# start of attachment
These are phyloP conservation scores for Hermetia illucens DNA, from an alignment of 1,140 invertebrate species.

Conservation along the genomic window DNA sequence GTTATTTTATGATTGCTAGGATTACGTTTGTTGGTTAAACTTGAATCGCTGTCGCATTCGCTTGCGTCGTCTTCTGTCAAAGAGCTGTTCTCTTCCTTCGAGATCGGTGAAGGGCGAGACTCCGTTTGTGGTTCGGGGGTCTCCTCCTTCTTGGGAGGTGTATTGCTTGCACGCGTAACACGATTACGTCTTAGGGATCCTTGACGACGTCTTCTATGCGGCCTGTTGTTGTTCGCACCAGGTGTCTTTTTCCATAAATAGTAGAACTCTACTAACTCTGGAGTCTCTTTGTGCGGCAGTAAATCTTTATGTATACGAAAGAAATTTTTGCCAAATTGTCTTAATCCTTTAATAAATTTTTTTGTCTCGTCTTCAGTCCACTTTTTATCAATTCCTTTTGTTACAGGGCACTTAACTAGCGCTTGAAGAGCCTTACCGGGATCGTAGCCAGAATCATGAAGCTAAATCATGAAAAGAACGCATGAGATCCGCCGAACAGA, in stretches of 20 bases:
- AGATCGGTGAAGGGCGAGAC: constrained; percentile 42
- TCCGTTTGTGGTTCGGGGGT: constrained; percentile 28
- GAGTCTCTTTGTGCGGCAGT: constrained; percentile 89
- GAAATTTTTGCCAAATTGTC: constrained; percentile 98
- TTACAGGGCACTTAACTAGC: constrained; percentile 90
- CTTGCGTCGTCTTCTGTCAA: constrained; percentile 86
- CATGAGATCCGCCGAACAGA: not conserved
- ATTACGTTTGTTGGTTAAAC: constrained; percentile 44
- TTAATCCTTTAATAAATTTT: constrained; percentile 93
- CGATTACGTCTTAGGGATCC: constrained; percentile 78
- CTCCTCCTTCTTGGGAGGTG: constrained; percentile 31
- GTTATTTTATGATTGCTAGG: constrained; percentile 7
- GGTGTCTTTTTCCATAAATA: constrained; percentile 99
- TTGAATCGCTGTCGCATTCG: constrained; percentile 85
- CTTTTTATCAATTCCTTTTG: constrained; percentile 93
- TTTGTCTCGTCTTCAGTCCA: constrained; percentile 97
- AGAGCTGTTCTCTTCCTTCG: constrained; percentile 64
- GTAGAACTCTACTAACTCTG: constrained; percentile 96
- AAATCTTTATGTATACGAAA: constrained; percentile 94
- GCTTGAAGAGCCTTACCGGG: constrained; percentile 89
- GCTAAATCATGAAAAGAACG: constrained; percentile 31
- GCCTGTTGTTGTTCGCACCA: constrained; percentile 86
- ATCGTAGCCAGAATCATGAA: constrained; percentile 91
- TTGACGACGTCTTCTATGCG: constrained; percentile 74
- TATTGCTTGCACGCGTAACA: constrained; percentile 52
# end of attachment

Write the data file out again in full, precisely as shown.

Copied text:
These are phyloP conservation scores for Hermetia illucens DNA, from an alignment of 1,140 invertebrate species.

Conservation along the genomic window DNA sequence GTTATTTTATGATTGCTAGGATTACGTTTGTTGGTTAAACTTGAATCGCTGTCGCATTCGCTTGCGTCGTCTTCTGTCAAAGAGCTGTTCTCTTCCTTCGAGATCGGTGAAGGGCGAGACTCCGTTTGTGGTTCGGGGGTCTCCTCCTTCTTGGGAGGTGTATTGCTTGCACGCGTAACACGATTACGTCTTAGGGATCCTTGACGACGTCTTCTATGCGGCCTGTTGTTGTTCGCACCAGGTGTCTTTTTCCATAAATAGTAGAACTCTACTAACTCTGGAGTCTCTTTGTGCGGCAGTAAATCTTTATGTATACGAAAGAAATTTTTGCCAAATTGTCTTAATCCTTTAATAAATTTTTTTGTCTCGTCTTCAGTCCACTTTTTATCAATTCCTTTTGTTACAGGGCACTTAACTAGCGCTTGAAGAGCCTTACCGGGATCGTAGCCAGAATCATGAAGCTAAATCATGAAAAGAACGCATGAGATCCGCCGAACAGA, in stretches of 20 bases:
- AGATCGGTGAAGGGCGAGAC: constrained; percentile 42
- TCCGTTTGTGGTTCGGGGGT: constrained; percentile 28
- GAGTCTCTTTGTGCGGCAGT: constrained; percentile 89
- GAAATTTTTGCCAAATTGTC: constrained; percentile 98
- TTACAGGGCACTTAACTAGC: constrained; percentile 90
- CTTGCGTCGTCTTCTGTCAA: constrained; percentile 86
- CATGAGATCCGCCGAACAGA: not conserved
- ATTACGTTTGTTGGTTAAAC: constrained; percentile 44
- TTAATCCTTTAATAAATTTT: constrained; percentile 93
- CGATTACGTCTTAGGGATCC: constrained; percentile 78
- CTCCTCCTTCTTGGGAGGTG: constrained; percentile 31
- GTTATTTTATGATTGCTAGG: constrained; percentile 7
- GGTGTCTTTTTCCATAAATA: constrained; percentile 99
- TTGAATCGCTGTCGCATTCG: constrained; percentile 85
- CTTTTTATCAATTCCTTTTG: constrained; percentile 93
- TTTGTCTCGTCTTCAGTCCA: constrained; percentile 97
- AGAGCTGTTCTCTTCCTTCG: constrained; percentile 64
- GTAGAACTCTACTAACTCTG: constrained; percentile 96
- AAATCTTTATGTATACGAAA: constrained; percentile 94
- GCTTGAAGAGCCTTACCGGG: constrained; percentile 89
- GCTAAATCATGAAAAGAACG: constrained; percentile 31
- GCCTGTTGTTGTTCGCACCA: constrained; percentile 86
- ATCGTAGCCAGAATCATGAA: constrained; percentile 91
- TTGACGACGTCTTCTATGCG: constrained; percentile 74
- TATTGCTTGCACGCGTAACA: constrained; percentile 52